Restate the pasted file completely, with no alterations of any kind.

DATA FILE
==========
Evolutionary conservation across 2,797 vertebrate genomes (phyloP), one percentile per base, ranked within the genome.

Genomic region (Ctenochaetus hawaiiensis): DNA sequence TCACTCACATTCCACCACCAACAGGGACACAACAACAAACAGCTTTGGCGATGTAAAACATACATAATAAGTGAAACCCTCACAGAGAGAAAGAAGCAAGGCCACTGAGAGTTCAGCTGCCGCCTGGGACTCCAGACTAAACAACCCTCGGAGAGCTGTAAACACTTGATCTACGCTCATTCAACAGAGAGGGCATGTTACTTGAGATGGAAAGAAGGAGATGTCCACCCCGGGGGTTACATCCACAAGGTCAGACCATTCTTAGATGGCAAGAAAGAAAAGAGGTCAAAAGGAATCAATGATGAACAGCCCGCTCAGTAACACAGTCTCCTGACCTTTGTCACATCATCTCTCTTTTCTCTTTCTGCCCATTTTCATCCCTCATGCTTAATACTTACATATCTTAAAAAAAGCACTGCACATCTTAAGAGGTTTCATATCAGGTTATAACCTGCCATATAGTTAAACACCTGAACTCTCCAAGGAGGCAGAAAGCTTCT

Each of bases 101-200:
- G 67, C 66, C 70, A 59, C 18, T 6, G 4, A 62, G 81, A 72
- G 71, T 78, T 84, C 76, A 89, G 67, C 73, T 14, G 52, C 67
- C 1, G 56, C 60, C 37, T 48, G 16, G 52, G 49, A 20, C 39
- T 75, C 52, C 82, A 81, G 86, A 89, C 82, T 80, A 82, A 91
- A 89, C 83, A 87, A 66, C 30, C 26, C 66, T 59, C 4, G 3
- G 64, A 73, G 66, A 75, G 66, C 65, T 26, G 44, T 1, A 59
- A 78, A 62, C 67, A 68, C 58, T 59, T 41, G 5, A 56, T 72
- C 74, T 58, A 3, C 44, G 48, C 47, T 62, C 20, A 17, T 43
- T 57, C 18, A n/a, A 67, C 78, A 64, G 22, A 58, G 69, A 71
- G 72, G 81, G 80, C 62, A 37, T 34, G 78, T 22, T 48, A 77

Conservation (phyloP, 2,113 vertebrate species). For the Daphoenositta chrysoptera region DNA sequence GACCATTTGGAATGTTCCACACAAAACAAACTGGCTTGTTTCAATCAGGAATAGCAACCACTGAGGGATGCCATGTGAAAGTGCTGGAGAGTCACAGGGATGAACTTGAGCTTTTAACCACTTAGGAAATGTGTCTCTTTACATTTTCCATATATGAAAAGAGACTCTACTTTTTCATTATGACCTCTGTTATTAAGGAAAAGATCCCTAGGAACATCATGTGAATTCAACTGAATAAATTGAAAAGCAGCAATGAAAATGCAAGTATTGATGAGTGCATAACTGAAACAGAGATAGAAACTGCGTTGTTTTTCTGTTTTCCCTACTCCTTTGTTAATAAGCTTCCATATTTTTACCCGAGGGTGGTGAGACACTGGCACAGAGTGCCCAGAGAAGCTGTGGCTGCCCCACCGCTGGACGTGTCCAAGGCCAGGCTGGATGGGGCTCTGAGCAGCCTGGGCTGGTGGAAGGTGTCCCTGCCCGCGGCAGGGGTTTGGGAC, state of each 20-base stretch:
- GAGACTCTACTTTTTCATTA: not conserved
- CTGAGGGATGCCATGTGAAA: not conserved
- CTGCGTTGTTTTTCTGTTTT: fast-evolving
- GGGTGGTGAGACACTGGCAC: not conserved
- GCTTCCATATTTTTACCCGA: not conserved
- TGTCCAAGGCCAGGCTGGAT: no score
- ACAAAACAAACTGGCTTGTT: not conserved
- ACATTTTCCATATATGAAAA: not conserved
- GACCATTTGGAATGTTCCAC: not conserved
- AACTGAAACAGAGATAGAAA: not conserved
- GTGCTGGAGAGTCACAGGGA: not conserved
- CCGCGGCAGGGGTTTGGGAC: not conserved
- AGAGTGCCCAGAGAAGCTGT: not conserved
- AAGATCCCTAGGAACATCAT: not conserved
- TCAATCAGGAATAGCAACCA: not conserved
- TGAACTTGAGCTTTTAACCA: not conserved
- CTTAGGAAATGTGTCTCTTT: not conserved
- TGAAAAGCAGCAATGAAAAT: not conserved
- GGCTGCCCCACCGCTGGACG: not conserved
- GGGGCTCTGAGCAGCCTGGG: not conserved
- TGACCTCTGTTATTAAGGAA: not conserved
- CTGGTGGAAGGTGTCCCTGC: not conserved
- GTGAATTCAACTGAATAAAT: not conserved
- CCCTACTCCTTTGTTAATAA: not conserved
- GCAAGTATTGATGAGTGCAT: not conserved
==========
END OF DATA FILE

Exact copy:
Evolutionary conservation across 2,797 vertebrate genomes (phyloP), one percentile per base, ranked within the genome.

Genomic region (Ctenochaetus hawaiiensis): DNA sequence TCACTCACATTCCACCACCAACAGGGACACAACAACAAACAGCTTTGGCGATGTAAAACATACATAATAAGTGAAACCCTCACAGAGAGAAAGAAGCAAGGCCACTGAGAGTTCAGCTGCCGCCTGGGACTCCAGACTAAACAACCCTCGGAGAGCTGTAAACACTTGATCTACGCTCATTCAACAGAGAGGGCATGTTACTTGAGATGGAAAGAAGGAGATGTCCACCCCGGGGGTTACATCCACAAGGTCAGACCATTCTTAGATGGCAAGAAAGAAAAGAGGTCAAAAGGAATCAATGATGAACAGCCCGCTCAGTAACACAGTCTCCTGACCTTTGTCACATCATCTCTCTTTTCTCTTTCTGCCCATTTTCATCCCTCATGCTTAATACTTACATATCTTAAAAAAAGCACTGCACATCTTAAGAGGTTTCATATCAGGTTATAACCTGCCATATAGTTAAACACCTGAACTCTCCAAGGAGGCAGAAAGCTTCT

Each of bases 101-200:
- G 67, C 66, C 70, A 59, C 18, T 6, G 4, A 62, G 81, A 72
- G 71, T 78, T 84, C 76, A 89, G 67, C 73, T 14, G 52, C 67
- C 1, G 56, C 60, C 37, T 48, G 16, G 52, G 49, A 20, C 39
- T 75, C 52, C 82, A 81, G 86, A 89, C 82, T 80, A 82, A 91
- A 89, C 83, A 87, A 66, C 30, C 26, C 66, T 59, C 4, G 3
- G 64, A 73, G 66, A 75, G 66, C 65, T 26, G 44, T 1, A 59
- A 78, A 62, C 67, A 68, C 58, T 59, T 41, G 5, A 56, T 72
- C 74, T 58, A 3, C 44, G 48, C 47, T 62, C 20, A 17, T 43
- T 57, C 18, A n/a, A 67, C 78, A 64, G 22, A 58, G 69, A 71
- G 72, G 81, G 80, C 62, A 37, T 34, G 78, T 22, T 48, A 77

Conservation (phyloP, 2,113 vertebrate species). For the Daphoenositta chrysoptera region DNA sequence GACCATTTGGAATGTTCCACACAAAACAAACTGGCTTGTTTCAATCAGGAATAGCAACCACTGAGGGATGCCATGTGAAAGTGCTGGAGAGTCACAGGGATGAACTTGAGCTTTTAACCACTTAGGAAATGTGTCTCTTTACATTTTCCATATATGAAAAGAGACTCTACTTTTTCATTATGACCTCTGTTATTAAGGAAAAGATCCCTAGGAACATCATGTGAATTCAACTGAATAAATTGAAAAGCAGCAATGAAAATGCAAGTATTGATGAGTGCATAACTGAAACAGAGATAGAAACTGCGTTGTTTTTCTGTTTTCCCTACTCCTTTGTTAATAAGCTTCCATATTTTTACCCGAGGGTGGTGAGACACTGGCACAGAGTGCCCAGAGAAGCTGTGGCTGCCCCACCGCTGGACGTGTCCAAGGCCAGGCTGGATGGGGCTCTGAGCAGCCTGGGCTGGTGGAAGGTGTCCCTGCCCGCGGCAGGGGTTTGGGAC, state of each 20-base stretch:
- GAGACTCTACTTTTTCATTA: not conserved
- CTGAGGGATGCCATGTGAAA: not conserved
- CTGCGTTGTTTTTCTGTTTT: fast-evolving
- GGGTGGTGAGACACTGGCAC: not conserved
- GCTTCCATATTTTTACCCGA: not conserved
- TGTCCAAGGCCAGGCTGGAT: no score
- ACAAAACAAACTGGCTTGTT: not conserved
- ACATTTTCCATATATGAAAA: not conserved
- GACCATTTGGAATGTTCCAC: not conserved
- AACTGAAACAGAGATAGAAA: not conserved
- GTGCTGGAGAGTCACAGGGA: not conserved
- CCGCGGCAGGGGTTTGGGAC: not conserved
- AGAGTGCCCAGAGAAGCTGT: not conserved
- AAGATCCCTAGGAACATCAT: not conserved
- TCAATCAGGAATAGCAACCA: not conserved
- TGAACTTGAGCTTTTAACCA: not conserved
- CTTAGGAAATGTGTCTCTTT: not conserved
- TGAAAAGCAGCAATGAAAAT: not conserved
- GGCTGCCCCACCGCTGGACG: not conserved
- GGGGCTCTGAGCAGCCTGGG: not conserved
- TGACCTCTGTTATTAAGGAA: not conserved
- CTGGTGGAAGGTGTCCCTGC: not conserved
- GTGAATTCAACTGAATAAAT: not conserved
- CCCTACTCCTTTGTTAATAA: not conserved
- GCAAGTATTGATGAGTGCAT: not conserved